Policy-ish

Despite Compromise On Public Option, Hurdles Remain For Overhaul

With key Senate Democrats having struck a tentative deal on a private alternative to the controversial government-run public option for health insurance, there's plenty of crowing about health overhaul being just around the corner.

Sen. Harry Reid i

Sen. Harry Reid says the compromise will stick. Alex Wong/Getty Images hide caption

itoggle caption Alex Wong/Getty Images
Sen. Harry Reid

Sen. Harry Reid says the compromise will stick.

Alex Wong/Getty Images

"We have confronted many hurdles and had to take some big steps and a lot of little steps," Majority Leader Harry Reid said late Tuesday. "But tonight we have overcome a real problem that we have had."

Maybe. But there are plenty of big hurdles remaining. For starters, there are the details and cost of the compromise, which would allow people as young as 55 to buy Medicare coverage and let the feds contract with private insurers for coverage that would be offered to uninsured individuals and small businesses in state exchanges.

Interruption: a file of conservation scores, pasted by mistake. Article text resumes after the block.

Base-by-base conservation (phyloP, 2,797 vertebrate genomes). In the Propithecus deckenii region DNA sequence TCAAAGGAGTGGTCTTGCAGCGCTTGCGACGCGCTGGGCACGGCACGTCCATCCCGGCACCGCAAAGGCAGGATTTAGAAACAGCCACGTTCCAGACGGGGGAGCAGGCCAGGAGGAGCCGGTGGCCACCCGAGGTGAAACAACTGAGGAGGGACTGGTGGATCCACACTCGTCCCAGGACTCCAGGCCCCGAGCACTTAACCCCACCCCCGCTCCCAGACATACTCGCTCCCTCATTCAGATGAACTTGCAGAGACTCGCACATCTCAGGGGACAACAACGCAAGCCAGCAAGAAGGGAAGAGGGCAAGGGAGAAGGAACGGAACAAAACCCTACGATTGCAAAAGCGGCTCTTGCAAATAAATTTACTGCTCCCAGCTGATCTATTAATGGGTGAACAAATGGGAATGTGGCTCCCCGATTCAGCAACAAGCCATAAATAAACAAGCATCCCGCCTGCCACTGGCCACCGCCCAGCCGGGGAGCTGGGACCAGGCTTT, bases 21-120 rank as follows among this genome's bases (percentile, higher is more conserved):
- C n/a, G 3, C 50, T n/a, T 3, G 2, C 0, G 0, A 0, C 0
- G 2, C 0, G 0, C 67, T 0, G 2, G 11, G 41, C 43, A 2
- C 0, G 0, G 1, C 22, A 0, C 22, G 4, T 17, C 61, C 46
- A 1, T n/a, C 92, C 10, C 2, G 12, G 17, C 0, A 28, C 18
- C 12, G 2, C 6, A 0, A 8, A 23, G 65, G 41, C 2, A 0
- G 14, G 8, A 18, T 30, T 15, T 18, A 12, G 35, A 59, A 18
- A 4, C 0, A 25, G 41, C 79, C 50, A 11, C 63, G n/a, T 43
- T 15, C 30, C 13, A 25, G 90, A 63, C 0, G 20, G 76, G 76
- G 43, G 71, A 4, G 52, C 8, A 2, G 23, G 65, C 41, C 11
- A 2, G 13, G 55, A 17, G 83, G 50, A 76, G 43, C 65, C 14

Can Medicare, already facing financial difficulties, handle the millions more people, especially the sick ones, who might pile into the program given the chance? And hospitals and doctors aren't likely to hop on board Medicare expansion because they're already grumpy about skimpy payments.

We look forward to the Congressional Budget Office's estimate of how much all that would cost, which should focus the minds and debate. But we aren't holding our breath that will happen today.

Oh, and there's the little matter of regulating insurers, requiring them, reportedly, to spend at least 90 percent of premiums on medical care. That's not going to be very popular with the underwriting set.

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